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  NRSN1 associated grey matter volume of the visual word form area reveals dyslexia before school

Skeide, M. A., Kraft, I., Müller, B., Schaadt, G., Neef, N., Brauer, J., et al. (2016). NRSN1 associated grey matter volume of the visual word form area reveals dyslexia before school. Brain, 139(10), 2792-2803. doi:10.1093/brain/aww153.

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Item Permalink: http://hdl.handle.net/11858/00-001M-0000-002A-5808-6 Version Permalink: http://hdl.handle.net/21.11116/0000-0003-1E95-4
Genre: Journal Article

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 Creators:
Skeide, Michael A.1, Author              
Kraft, Indra1, Author              
Müller, Bent2, Author
Schaadt, Gesa1, 3, Author              
Neef, Nicole1, Author              
Brauer, Jens1, Author              
Wilcke, Arndt2, Author
Kirsten, Holger2, 4, 5, Author
Boltze, Johannes2, 6, Author
Friederici, Angela D.1, Author              
Affiliations:
1Department Neuropsychology, MPI for Human Cognitive and Brain Sciences, Max Planck Society, ou_634551              
2Department of Cognitive Genetics, Fraunhofer Institute for Cell Therapy and Immunology, Leipzig, Germany, ou_persistent22              
3Department of Psychology, Humboldt University Berlin, Germany, ou_persistent22              
4Institute for Medical Informatics, Statistics and Epidemiology (IMISE), University of Leipzig, Germany, ou_persistent22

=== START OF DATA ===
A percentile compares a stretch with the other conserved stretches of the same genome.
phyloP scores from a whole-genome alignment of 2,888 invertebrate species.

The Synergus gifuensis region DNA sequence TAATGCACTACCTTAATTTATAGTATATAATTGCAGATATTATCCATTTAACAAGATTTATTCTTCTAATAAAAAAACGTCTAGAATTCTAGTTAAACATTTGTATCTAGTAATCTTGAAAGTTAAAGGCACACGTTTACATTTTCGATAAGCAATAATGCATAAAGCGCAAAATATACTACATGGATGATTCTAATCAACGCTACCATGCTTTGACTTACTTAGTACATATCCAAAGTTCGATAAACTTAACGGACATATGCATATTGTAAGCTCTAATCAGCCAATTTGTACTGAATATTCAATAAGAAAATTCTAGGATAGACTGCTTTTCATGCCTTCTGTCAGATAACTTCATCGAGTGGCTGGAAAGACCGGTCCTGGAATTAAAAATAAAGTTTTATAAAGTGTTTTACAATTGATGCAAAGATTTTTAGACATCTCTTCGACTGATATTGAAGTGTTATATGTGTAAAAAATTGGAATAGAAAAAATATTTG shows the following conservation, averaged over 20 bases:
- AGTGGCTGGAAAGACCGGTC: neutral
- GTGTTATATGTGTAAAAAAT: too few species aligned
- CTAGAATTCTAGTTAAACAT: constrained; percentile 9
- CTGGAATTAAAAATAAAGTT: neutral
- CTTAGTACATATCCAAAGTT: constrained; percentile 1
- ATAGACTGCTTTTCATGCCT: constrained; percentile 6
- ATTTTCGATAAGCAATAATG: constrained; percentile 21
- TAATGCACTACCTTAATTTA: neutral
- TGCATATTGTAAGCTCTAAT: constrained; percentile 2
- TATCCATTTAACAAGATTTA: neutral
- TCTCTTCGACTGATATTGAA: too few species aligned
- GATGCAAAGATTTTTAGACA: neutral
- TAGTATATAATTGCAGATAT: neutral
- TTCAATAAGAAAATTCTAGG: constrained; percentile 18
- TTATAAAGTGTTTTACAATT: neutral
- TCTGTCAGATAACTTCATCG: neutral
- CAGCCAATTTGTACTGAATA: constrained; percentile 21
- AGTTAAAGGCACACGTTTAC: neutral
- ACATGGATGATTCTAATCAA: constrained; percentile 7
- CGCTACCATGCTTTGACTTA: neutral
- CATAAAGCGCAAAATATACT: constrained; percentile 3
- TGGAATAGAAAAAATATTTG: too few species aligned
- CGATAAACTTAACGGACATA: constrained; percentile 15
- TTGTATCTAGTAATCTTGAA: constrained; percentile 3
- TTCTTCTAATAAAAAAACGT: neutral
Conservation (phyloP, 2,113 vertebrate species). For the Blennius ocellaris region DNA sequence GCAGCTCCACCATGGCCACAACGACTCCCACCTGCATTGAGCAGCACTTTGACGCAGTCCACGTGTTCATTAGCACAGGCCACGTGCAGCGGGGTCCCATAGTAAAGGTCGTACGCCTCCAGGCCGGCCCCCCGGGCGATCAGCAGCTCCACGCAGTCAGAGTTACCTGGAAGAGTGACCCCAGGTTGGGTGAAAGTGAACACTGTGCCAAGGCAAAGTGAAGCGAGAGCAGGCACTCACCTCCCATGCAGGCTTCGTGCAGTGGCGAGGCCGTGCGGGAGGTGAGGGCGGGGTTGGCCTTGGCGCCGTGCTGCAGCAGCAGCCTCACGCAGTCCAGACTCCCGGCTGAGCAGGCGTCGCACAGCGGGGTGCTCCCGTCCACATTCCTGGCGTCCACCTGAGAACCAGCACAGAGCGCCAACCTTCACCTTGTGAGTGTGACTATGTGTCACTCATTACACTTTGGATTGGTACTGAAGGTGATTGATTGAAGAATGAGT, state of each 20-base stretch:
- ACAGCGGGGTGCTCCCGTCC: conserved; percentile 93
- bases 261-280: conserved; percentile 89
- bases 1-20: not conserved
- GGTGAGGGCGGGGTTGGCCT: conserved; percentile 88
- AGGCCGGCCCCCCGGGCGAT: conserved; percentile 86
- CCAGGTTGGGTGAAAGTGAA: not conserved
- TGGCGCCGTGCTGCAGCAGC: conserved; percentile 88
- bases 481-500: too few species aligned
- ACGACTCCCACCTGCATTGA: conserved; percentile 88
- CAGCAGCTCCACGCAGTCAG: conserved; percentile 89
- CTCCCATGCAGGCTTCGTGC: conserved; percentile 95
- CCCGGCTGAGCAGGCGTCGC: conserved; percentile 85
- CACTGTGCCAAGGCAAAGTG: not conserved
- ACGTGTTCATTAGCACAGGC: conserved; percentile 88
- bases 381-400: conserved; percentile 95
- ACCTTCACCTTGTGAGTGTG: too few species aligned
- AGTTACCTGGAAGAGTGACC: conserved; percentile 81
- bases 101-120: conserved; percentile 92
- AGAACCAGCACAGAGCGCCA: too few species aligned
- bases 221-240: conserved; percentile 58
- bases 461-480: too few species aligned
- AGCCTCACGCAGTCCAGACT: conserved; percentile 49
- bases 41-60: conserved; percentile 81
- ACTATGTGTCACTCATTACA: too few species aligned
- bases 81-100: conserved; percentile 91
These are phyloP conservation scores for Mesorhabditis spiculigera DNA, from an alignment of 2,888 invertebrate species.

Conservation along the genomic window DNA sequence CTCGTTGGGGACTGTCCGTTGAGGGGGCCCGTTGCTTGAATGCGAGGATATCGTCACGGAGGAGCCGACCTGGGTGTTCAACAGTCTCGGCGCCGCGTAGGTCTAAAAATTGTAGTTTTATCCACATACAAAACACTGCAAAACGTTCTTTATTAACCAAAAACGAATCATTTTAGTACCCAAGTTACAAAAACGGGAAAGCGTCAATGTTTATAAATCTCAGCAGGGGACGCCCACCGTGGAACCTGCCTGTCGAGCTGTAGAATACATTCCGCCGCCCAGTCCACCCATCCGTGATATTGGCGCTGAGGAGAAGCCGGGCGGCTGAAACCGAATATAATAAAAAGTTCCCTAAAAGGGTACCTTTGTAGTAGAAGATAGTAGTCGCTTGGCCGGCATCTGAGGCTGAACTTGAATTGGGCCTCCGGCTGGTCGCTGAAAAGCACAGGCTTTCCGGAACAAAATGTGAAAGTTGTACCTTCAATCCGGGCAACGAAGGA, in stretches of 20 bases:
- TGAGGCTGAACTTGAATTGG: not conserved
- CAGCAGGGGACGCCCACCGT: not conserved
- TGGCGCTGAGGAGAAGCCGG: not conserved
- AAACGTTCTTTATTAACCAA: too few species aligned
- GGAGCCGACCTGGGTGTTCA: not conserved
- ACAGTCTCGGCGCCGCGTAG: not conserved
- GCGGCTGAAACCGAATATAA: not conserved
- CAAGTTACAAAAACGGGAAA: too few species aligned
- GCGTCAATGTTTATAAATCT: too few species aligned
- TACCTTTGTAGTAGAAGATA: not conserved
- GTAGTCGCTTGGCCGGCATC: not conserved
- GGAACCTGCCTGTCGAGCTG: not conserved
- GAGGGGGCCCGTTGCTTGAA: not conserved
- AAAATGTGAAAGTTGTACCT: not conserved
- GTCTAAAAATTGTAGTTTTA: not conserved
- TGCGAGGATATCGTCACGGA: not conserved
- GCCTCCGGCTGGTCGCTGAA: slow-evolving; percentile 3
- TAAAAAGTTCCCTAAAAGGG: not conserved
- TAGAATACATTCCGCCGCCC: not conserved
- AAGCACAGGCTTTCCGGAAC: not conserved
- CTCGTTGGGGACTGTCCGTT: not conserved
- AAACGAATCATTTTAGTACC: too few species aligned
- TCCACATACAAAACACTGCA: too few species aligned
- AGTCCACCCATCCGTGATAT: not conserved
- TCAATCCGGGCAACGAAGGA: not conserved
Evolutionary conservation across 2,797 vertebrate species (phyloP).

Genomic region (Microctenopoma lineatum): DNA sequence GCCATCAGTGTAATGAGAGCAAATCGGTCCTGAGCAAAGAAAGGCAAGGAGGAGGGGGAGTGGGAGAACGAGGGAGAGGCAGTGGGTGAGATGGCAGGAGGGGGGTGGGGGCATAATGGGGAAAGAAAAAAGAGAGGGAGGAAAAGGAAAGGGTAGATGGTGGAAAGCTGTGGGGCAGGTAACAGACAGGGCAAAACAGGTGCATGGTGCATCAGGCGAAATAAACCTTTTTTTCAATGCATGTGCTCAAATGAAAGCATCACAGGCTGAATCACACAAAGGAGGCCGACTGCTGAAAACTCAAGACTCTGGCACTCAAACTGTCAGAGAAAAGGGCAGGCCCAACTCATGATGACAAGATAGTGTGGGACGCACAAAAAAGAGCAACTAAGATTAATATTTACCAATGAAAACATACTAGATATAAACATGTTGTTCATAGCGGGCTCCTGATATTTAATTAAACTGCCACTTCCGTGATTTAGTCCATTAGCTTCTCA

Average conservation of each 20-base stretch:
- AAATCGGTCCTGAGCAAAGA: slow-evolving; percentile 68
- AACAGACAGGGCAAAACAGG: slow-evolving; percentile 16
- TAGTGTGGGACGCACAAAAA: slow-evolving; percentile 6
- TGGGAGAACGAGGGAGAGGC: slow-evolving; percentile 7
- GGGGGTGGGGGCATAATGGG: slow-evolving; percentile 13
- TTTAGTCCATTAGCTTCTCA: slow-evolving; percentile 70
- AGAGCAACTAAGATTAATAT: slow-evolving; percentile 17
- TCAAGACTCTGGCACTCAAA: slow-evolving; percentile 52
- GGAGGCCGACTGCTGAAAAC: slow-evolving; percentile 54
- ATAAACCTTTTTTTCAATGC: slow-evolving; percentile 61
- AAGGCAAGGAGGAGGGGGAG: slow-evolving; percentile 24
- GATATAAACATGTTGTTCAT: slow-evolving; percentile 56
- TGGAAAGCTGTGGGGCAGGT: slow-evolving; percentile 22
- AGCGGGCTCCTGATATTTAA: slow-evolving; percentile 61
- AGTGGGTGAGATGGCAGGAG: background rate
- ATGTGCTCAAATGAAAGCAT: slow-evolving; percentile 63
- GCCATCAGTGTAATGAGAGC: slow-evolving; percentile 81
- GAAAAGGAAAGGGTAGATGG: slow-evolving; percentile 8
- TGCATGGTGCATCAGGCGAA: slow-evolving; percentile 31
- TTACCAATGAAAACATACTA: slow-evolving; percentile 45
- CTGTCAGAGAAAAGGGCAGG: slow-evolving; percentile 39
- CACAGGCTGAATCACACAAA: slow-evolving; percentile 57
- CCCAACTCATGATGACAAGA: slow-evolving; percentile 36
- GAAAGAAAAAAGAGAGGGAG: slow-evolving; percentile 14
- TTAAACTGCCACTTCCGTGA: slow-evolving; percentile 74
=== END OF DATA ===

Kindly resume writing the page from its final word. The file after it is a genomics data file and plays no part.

5Leipzig Research Center for Civilization Diseases (LIFE), University of Leipzig, Germany, ou_persistent22              
6Fraunhofer Institute for Marine Biotechnology, Lübeck, Germany, ou_persistent22              

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Free keywords: Dyslexia; Visual word form area; NRSN1; Imaging genetics; Voxel-based morphometry
 Abstract: Literacy learning depends on the flexibility of the human brain to reconfigure itself in response to environmental influences. At the same time, literacy and disorders of literacy acquisition are heritable and thus to some degree genetically predetermined. Here we used a multivariate non-parametric genetic model to relate literacy-associated genetic variants to grey and white matter volumes derived by voxel-based morphometry in a cohort of 141 children. Subsequently, a sample of 34 children attending grades 4 to 8, and another sample of 20 children, longitudinally followed from kindergarten to first grade, were classified as dyslexics and controls using linear binary support vector machines. The NRSN1-associated grey matter volume of the ‘visual word form area’ achieved a classification accuracy of ~ 73% in literacy-experienced students and distinguished between later dyslexic individuals and controls with an accuracy of 75% at kindergarten age. These findings suggest that the cortical plasticity of a region vital for literacy might be genetically modulated, thereby potentially preconstraining literacy outcome. Accordingly, these results could pave the way for identifying and treating the most common learning disorder before it manifests itself in school.

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Language(s): eng - English
 Dates: 2016-04-132015-11-192016-05-082016-06-242016-10
 Publication Status: Published in print
 Pages: -
 Publishing info: -
 Table of Contents: -
 Rev. Method: Peer
 Identifiers: DOI: 10.1093/brain/aww153
PMID: 27343255
Other: Epub 2016
 Degree: -

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Title: Brain
  Other : Brain
Source Genre: Journal
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Publ. Info: London : Macmillan
Pages: - Volume / Issue: 139 (10) Sequence Number: - Start / End Page: 2792 - 2803 Identifier: ISSN: 0006-8950
CoNE: /journals/resource/954925385135